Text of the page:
Functional Improvement with Free Vascularized Toe-to-hand Proximal Interphalangeal (PIP) Joint Transfer

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Abstract

Background:

Reconstruction of small joints of fingers is still challenging in hand surgery. Implant arthroplasty and arthrodesis have some limitations in the reconstruction of small finger joints. Free vascularized PIP joint transfer from second toe to finger is a promising autogenous reconstructive alternative.

Methods:

In this prospective study, 7 cases of free vascularized PIP joint transfer were analyzed. The measurements for active and passive range of motion (ROM), grip, and pinch strength has been done preoperatively and 1-year postoperatively. The functional change in daily life quality and work-related activities was evaluated with Disabilities of the Arm, Shoulder and Hand (DASH) questionnaire.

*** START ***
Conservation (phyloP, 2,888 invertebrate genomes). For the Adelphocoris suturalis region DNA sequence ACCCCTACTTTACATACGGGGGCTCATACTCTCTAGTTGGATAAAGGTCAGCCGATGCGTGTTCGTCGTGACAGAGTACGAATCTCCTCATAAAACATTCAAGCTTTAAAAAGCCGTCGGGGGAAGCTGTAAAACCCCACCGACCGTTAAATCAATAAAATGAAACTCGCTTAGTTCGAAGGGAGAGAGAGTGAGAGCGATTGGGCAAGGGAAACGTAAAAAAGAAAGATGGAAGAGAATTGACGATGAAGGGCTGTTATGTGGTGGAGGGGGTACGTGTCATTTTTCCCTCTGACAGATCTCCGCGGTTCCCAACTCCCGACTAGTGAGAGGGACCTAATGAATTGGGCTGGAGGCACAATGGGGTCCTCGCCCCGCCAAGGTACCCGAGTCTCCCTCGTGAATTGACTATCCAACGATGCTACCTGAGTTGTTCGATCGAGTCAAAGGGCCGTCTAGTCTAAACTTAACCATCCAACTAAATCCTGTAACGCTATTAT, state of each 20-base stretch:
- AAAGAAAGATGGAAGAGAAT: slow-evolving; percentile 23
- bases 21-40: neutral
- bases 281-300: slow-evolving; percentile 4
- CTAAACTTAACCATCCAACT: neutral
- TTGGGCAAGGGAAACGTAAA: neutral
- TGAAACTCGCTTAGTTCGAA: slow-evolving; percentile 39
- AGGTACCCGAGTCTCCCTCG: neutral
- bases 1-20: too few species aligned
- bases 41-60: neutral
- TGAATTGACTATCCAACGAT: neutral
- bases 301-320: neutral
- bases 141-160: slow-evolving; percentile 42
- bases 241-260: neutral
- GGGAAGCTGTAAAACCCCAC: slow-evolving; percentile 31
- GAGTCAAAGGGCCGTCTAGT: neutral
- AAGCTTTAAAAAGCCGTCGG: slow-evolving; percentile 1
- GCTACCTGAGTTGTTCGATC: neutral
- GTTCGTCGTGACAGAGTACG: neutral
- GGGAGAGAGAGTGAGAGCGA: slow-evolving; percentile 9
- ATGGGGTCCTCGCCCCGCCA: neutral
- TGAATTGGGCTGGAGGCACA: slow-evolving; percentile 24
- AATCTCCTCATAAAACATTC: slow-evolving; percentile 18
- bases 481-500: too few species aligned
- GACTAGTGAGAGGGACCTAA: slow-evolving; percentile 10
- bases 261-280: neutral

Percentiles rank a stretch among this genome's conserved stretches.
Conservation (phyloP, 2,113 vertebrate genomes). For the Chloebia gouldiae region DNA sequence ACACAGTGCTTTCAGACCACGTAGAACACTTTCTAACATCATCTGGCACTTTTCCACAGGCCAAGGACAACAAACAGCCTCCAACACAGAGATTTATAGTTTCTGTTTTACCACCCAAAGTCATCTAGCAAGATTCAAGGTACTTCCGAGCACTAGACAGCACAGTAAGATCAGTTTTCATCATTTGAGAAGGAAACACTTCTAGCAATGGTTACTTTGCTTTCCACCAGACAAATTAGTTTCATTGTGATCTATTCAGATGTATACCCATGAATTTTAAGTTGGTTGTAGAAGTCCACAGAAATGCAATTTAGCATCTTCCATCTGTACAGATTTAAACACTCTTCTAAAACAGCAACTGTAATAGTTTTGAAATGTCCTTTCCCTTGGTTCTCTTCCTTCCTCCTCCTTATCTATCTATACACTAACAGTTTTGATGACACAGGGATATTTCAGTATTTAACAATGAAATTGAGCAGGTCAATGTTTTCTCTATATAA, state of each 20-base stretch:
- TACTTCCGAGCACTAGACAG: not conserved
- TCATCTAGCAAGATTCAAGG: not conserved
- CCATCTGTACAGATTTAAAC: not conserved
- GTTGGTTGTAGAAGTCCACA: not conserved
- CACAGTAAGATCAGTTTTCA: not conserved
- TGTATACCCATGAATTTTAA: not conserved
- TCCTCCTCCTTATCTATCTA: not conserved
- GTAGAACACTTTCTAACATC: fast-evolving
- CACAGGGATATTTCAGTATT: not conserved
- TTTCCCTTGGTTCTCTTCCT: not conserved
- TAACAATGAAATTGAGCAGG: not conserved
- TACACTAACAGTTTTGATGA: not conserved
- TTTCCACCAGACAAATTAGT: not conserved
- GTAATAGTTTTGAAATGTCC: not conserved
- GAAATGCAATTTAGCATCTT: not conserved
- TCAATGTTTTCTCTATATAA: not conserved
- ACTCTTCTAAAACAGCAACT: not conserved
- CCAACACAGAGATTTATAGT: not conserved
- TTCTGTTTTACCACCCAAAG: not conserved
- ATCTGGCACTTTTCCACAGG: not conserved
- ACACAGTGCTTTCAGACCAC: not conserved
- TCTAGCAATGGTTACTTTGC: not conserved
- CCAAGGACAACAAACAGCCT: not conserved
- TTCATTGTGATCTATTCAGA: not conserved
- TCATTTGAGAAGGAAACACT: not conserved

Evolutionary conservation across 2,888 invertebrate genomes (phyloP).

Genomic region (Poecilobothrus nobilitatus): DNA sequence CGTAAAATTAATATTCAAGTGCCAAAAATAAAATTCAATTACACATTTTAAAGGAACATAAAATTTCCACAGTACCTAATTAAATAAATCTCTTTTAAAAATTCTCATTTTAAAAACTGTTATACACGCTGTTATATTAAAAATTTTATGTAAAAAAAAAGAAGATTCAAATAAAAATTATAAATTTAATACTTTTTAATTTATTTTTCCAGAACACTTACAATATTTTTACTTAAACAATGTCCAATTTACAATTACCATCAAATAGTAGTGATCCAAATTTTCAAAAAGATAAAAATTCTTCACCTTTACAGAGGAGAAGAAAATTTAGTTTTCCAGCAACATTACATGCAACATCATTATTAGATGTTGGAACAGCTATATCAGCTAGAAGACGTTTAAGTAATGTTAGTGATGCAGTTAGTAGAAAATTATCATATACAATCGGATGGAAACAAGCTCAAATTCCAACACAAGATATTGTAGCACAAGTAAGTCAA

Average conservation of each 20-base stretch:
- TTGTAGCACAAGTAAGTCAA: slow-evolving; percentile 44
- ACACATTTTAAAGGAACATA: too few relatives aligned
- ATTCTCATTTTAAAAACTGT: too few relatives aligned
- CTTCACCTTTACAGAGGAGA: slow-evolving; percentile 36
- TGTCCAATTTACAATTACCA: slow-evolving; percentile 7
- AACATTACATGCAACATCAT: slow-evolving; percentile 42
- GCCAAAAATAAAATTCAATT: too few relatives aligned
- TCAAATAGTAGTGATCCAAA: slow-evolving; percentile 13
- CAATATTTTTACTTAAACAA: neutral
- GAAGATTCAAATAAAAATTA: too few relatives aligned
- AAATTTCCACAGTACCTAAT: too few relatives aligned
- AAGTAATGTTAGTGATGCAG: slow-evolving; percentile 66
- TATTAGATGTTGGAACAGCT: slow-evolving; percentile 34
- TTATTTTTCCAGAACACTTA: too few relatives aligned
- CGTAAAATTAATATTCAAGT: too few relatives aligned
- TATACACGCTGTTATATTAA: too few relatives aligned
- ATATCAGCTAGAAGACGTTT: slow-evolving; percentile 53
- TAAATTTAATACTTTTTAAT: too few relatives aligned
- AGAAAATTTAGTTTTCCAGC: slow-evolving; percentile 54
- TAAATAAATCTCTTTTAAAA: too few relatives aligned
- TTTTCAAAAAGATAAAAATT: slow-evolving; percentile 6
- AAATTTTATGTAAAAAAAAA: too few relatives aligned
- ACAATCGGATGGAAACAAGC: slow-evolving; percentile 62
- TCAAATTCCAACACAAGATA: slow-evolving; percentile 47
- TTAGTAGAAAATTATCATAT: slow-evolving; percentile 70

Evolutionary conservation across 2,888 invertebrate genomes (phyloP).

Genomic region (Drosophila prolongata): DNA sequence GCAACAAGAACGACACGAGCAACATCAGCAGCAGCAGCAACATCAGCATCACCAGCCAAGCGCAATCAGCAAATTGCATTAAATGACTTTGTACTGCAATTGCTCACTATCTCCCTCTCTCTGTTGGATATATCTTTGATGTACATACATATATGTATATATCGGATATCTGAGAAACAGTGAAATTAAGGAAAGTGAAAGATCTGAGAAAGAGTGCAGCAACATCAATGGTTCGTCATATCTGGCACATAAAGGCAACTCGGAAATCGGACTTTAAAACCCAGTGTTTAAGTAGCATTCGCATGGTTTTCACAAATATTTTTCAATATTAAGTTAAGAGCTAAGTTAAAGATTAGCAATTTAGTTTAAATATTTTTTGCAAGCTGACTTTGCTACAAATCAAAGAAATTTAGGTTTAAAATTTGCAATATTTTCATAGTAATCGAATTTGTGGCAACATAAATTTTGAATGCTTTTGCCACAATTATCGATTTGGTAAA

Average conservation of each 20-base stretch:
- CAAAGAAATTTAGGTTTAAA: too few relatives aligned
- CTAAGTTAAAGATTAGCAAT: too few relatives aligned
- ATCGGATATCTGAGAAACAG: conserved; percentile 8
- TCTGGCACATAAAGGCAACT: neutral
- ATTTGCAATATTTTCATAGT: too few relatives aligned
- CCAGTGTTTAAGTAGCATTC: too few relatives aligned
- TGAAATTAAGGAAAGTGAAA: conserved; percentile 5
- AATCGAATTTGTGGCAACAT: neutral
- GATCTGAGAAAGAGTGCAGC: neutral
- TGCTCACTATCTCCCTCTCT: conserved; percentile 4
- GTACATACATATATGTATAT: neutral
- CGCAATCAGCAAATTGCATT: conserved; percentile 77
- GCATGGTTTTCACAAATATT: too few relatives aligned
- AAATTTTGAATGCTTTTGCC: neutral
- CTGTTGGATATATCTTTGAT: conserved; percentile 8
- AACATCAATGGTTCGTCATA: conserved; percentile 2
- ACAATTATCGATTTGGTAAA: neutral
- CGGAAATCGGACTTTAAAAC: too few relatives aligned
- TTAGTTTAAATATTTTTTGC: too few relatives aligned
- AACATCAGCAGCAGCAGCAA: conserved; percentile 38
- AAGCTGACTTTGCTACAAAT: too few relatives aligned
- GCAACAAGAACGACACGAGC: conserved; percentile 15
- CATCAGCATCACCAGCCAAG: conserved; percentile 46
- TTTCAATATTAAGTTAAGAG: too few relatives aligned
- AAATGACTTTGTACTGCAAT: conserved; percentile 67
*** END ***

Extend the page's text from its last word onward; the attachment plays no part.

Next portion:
Results:

Mean follow-up period was 20.3 months (12–25). Preoperative mean active and passive ROM values were 3.6° (0–14°) and 11.9° (0–29°), respectively. Postoperative 1-year measurements revealed a mean active ROM of 24.1° and a mean passive ROM of 31.6°. Mean grip and pinch strength increased from 52.1 to 58.6 lbs and from 5.1 to 5.9 lbs, respectively. Mean preoperative and postoperative DASH-scores were 41.3 and 30.3.

Conclusion:

The improvement in ROM, increasing grip strength, and declining DASH scores in our study support that free vascularized joint transfer improves patients’ daily life quality and work-related activities via providing a functional joint if performed with appropriate indications, careful planning, and meticulous surgical execution. Free vascularized joint transfer provides an autogenous, painless, mobile, and stable joint. It also has the advantages of composite tissue reconstruction and lacks the disadvantages of arthrodesis and synthetic joint implants.

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